Choosing a denser gridding of 0.5 nm separation between 25 and 85 nm leads to the following eigenvalues for box:
    3.00529, 1.45525, 1.43942.
  • Conduction band edge energy (GaAs) = 2.979 eV, hole band edge energy (GaAs) = 1.459667 eV.
  • Neumann boundary conditions were used. In case of confinement, the wave function is zero at the quantum cluster boundaries.

(Here, schroedinger-masses-anisotropic = no leads to the same results as the mixed derivatives d²/(dxdy) are zero because our effective mass tensors are either isotropic (electrons) or oriented with their principal axes parallel to the simulation system (holes).)

For these calculations, we neglected excitonic effects.
  => electron - heavy hole transition energy = 1.551 eV
  => electron - light   hole transition energy = 1.567 eV

AVS/Express screenshots where the scale of the wave function (psi²) is given in 1/nm². Integration of psi² over the simulation area of 110 * 110 nm² sums up to one.

In addition to these ground states for kz=0, excited states are possible as well. Similar to the subbands of a 1D quantum well that show a E(kx,ky) dispersion one can assign a subband with the energy dispersion E(kz) to each quantum wire eigenvalue which describes the free motion along the quantum wire axis (z axis). A more advanced treatment would be to use k.p theory to calculate the eigenvalues for different kz in order to obtain the (nonparabolic) energy dispersion E(kz).

 

Understanding the meaning of the 6-band k.p parameters

For the same structure as above we perform the calculations again but this time using 6-band k.p instead of single-band.

The left figure shows the wave function (psi²) for the hole ground state where we used for GaAs the same Luttinger parameters as above:
 gamma1 = 6.98, gamma2 = 2.06, gamma3 = 2.93 (This corresponds to: L = -16.220, M = -3.860, N = -17.580)

The right figure shows the wave function (psi²) for the hole ground state where we used for GaAs the Luttinger parameters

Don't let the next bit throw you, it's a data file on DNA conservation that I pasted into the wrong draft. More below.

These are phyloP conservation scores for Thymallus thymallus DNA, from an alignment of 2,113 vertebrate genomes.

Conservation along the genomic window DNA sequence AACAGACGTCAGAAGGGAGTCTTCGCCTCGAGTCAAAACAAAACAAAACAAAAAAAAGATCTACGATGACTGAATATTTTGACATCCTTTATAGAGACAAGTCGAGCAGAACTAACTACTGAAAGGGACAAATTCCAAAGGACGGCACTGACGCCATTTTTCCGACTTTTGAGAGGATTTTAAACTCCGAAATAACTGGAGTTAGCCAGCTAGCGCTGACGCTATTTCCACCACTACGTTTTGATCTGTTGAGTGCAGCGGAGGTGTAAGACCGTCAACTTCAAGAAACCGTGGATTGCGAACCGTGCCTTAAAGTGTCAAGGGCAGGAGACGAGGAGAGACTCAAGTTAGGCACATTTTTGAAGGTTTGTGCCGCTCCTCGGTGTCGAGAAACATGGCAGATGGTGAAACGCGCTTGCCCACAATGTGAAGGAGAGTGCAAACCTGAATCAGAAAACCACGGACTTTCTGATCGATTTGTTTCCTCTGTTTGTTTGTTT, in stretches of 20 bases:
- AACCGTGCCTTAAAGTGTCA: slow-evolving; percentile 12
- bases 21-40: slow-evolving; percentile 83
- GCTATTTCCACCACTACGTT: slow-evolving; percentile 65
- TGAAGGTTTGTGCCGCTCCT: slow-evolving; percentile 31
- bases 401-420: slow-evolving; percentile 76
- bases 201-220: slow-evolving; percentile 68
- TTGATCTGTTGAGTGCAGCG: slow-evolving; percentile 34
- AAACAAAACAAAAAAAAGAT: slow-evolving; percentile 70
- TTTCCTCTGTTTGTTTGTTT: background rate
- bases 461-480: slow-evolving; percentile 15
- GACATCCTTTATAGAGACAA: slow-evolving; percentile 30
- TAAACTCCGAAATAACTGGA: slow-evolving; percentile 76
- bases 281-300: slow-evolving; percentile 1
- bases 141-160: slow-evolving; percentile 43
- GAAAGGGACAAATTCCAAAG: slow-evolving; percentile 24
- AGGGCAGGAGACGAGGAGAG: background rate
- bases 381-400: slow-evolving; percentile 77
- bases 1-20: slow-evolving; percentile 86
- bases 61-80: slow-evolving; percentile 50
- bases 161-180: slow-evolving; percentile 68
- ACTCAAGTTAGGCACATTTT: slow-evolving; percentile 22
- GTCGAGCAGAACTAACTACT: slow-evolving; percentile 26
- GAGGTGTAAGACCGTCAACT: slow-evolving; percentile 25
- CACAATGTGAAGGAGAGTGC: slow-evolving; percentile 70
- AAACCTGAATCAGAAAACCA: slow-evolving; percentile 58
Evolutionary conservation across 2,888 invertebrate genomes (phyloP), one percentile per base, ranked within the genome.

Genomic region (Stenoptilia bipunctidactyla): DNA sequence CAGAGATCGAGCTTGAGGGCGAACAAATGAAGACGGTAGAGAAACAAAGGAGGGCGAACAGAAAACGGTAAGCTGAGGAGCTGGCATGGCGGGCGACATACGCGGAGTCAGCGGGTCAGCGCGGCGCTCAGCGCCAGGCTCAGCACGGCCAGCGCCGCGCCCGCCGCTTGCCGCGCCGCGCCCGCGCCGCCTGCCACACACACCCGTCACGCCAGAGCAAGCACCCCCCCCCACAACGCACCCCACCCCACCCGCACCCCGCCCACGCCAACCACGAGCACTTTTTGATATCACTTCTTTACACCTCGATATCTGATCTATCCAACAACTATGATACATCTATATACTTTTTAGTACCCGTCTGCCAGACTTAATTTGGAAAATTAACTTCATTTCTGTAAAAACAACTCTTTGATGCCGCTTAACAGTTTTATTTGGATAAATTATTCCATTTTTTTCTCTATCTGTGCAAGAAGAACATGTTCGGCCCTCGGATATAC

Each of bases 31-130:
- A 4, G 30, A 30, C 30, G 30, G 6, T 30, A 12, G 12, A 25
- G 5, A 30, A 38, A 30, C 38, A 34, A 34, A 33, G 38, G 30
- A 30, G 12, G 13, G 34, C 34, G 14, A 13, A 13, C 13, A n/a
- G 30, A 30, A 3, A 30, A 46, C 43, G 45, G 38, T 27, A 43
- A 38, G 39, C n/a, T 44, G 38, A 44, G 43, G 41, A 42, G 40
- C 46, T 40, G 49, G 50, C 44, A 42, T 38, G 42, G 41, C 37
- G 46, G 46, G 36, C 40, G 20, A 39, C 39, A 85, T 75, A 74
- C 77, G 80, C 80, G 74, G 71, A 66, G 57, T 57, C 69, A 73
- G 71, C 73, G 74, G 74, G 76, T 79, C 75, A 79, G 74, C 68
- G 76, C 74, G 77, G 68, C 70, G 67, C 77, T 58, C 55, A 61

gamma1 = 6.98, gamma2 = 2.06 = gamma3 (This corresponds to: L = -16.220, M = -3.860, N = -12.36)
Choosing gamma2 = gamma3 corresponds to an isotropic effective mass.

These results are in very good qualitative agreement with the heavy hole and light hole wave functions calculated within the single-band approach. The impact of an isotropic (for electrons and light holes) or anisotropic (for heavy hole) effective mass tensor should now be clear.

 

Within the 6-band k.p calculations we get only one confined hole state, in contrast to the single-band effective-mass approach where we obtained one confined state for the heavy hole and another confined state for the light hole.

Note: Here we used Dirichlet boundary conditions.

 

Interband transitions

(Note: This part has to be updated: Now we output the square of this matrix element.)

We evaluate the spatial overlap integral between the electron and hole envelope wave functions of the ground states. These numbers are proportional to the transition probability. Additionally, the polarization of light has to be taken into account to get the correct probability.

 $output-1-band-schroedinger
  ...
  interband-matrix-elements = yes

The results are contained in these files:
  Schroedinger_1band/interband2D_vb001_cb001_qc001_hlsg001_deg001_neu.dat ! heavy hole <-> electron
  Schroedinger_1band/interband2D_vb002_cb001_qc001_hlsg002_deg001_neu.dat !
light   hole <-> electron

vb001: valence band 1, i.e. heavy hole
vb
002
: valence band 1, i.e. heavy hole
cb001: conduction band 1, i.e. electron for Gamma point